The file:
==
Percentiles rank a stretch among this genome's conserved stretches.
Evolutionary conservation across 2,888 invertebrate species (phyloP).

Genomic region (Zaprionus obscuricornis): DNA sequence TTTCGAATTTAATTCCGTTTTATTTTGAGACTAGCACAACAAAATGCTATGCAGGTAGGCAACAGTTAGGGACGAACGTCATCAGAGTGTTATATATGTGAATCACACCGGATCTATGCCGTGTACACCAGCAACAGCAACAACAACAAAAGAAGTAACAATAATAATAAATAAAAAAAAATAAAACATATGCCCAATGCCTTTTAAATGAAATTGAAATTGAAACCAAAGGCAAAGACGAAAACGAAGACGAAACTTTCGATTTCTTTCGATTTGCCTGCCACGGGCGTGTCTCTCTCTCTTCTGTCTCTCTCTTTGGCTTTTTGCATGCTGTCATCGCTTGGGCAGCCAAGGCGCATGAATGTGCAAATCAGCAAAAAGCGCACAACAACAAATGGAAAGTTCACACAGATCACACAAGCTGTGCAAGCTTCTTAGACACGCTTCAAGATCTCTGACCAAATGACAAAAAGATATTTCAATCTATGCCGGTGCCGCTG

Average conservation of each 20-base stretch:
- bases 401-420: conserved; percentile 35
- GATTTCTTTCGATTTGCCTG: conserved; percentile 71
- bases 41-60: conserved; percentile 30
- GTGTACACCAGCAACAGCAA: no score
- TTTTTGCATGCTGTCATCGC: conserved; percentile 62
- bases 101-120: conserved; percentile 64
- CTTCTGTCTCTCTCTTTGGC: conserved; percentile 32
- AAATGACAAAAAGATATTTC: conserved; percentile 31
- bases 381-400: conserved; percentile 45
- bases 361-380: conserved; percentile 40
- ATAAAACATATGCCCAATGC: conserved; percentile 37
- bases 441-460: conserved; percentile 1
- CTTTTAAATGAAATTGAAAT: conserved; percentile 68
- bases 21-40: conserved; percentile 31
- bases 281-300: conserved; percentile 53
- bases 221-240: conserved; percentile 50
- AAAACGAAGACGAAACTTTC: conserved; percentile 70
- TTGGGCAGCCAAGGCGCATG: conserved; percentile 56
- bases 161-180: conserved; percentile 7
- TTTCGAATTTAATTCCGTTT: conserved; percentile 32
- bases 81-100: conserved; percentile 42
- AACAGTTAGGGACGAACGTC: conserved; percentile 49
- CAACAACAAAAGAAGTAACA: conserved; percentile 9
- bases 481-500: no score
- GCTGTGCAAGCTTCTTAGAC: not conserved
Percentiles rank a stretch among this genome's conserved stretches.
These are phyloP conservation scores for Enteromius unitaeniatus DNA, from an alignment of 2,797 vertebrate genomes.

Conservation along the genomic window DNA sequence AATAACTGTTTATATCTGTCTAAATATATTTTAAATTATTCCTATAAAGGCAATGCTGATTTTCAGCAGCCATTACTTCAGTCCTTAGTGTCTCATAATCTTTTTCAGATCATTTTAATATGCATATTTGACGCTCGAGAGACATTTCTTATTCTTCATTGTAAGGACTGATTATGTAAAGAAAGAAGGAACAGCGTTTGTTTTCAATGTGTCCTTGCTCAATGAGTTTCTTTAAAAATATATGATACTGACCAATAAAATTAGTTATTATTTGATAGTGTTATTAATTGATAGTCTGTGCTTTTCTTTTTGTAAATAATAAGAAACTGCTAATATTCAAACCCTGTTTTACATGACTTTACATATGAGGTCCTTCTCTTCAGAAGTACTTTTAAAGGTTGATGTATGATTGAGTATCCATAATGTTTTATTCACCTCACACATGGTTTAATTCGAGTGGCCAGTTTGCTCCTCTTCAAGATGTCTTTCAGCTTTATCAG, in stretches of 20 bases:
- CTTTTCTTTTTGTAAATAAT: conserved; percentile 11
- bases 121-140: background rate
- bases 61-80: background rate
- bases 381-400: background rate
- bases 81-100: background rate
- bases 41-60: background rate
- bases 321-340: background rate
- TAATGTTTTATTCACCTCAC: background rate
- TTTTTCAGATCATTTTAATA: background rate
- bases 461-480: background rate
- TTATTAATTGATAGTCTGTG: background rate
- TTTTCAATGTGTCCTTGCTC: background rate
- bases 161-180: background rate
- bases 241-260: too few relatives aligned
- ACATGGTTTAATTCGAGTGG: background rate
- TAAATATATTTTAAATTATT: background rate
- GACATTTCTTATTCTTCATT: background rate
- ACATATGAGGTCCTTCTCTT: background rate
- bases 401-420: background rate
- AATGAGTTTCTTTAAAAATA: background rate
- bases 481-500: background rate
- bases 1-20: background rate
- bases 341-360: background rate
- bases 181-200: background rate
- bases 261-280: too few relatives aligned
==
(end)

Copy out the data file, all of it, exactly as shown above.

Percentiles rank a stretch among this genome's conserved stretches.
Evolutionary conservation across 2,888 invertebrate species (phyloP).

Genomic region (Zaprionus obscuricornis): DNA sequence TTTCGAATTTAATTCCGTTTTATTTTGAGACTAGCACAACAAAATGCTATGCAGGTAGGCAACAGTTAGGGACGAACGTCATCAGAGTGTTATATATGTGAATCACACCGGATCTATGCCGTGTACACCAGCAACAGCAACAACAACAAAAGAAGTAACAATAATAATAAATAAAAAAAAATAAAACATATGCCCAATGCCTTTTAAATGAAATTGAAATTGAAACCAAAGGCAAAGACGAAAACGAAGACGAAACTTTCGATTTCTTTCGATTTGCCTGCCACGGGCGTGTCTCTCTCTCTTCTGTCTCTCTCTTTGGCTTTTTGCATGCTGTCATCGCTTGGGCAGCCAAGGCGCATGAATGTGCAAATCAGCAAAAAGCGCACAACAACAAATGGAAAGTTCACACAGATCACACAAGCTGTGCAAGCTTCTTAGACACGCTTCAAGATCTCTGACCAAATGACAAAAAGATATTTCAATCTATGCCGGTGCCGCTG

Average conservation of each 20-base stretch:
- bases 401-420: conserved; percentile 35
- GATTTCTTTCGATTTGCCTG: conserved; percentile 71
- bases 41-60: conserved; percentile 30
- GTGTACACCAGCAACAGCAA: no score
- TTTTTGCATGCTGTCATCGC: conserved; percentile 62
- bases 101-120: conserved; percentile 64
- CTTCTGTCTCTCTCTTTGGC: conserved; percentile 32
- AAATGACAAAAAGATATTTC: conserved; percentile 31
- bases 381-400: conserved; percentile 45
- bases 361-380: conserved; percentile 40
- ATAAAACATATGCCCAATGC: conserved; percentile 37
- bases 441-460: conserved; percentile 1
- CTTTTAAATGAAATTGAAAT: conserved; percentile 68
- bases 21-40: conserved; percentile 31
- bases 281-300: conserved; percentile 53
- bases 221-240: conserved; percentile 50
- AAAACGAAGACGAAACTTTC: conserved; percentile 70
- TTGGGCAGCCAAGGCGCATG: conserved; percentile 56
- bases 161-180: conserved; percentile 7
- TTTCGAATTTAATTCCGTTT: conserved; percentile 32
- bases 81-100: conserved; percentile 42
- AACAGTTAGGGACGAACGTC: conserved; percentile 49
- CAACAACAAAAGAAGTAACA: conserved; percentile 9
- bases 481-500: no score
- GCTGTGCAAGCTTCTTAGAC: not conserved
Percentiles rank a stretch among this genome's conserved stretches.
These are phyloP conservation scores for Enteromius unitaeniatus DNA, from an alignment of 2,797 vertebrate genomes.

Conservation along the genomic window DNA sequence AATAACTGTTTATATCTGTCTAAATATATTTTAAATTATTCCTATAAAGGCAATGCTGATTTTCAGCAGCCATTACTTCAGTCCTTAGTGTCTCATAATCTTTTTCAGATCATTTTAATATGCATATTTGACGCTCGAGAGACATTTCTTATTCTTCATTGTAAGGACTGATTATGTAAAGAAAGAAGGAACAGCGTTTGTTTTCAATGTGTCCTTGCTCAATGAGTTTCTTTAAAAATATATGATACTGACCAATAAAATTAGTTATTATTTGATAGTGTTATTAATTGATAGTCTGTGCTTTTCTTTTTGTAAATAATAAGAAACTGCTAATATTCAAACCCTGTTTTACATGACTTTACATATGAGGTCCTTCTCTTCAGAAGTACTTTTAAAGGTTGATGTATGATTGAGTATCCATAATGTTTTATTCACCTCACACATGGTTTAATTCGAGTGGCCAGTTTGCTCCTCTTCAAGATGTCTTTCAGCTTTATCAG, in stretches of 20 bases:
- CTTTTCTTTTTGTAAATAAT: conserved; percentile 11
- bases 121-140: background rate
- bases 61-80: background rate
- bases 381-400: background rate
- bases 81-100: background rate
- bases 41-60: background rate
- bases 321-340: background rate
- TAATGTTTTATTCACCTCAC: background rate
- TTTTTCAGATCATTTTAATA: background rate
- bases 461-480: background rate
- TTATTAATTGATAGTCTGTG: background rate
- TTTTCAATGTGTCCTTGCTC: background rate
- bases 161-180: background rate
- bases 241-260: too few relatives aligned
- ACATGGTTTAATTCGAGTGG: background rate
- TAAATATATTTTAAATTATT: background rate
- GACATTTCTTATTCTTCATT: background rate
- ACATATGAGGTCCTTCTCTT: background rate
- bases 401-420: background rate
- AATGAGTTTCTTTAAAAATA: background rate
- bases 481-500: background rate
- bases 1-20: background rate
- bases 341-360: background rate
- bases 181-200: background rate
- bases 261-280: too few relatives aligned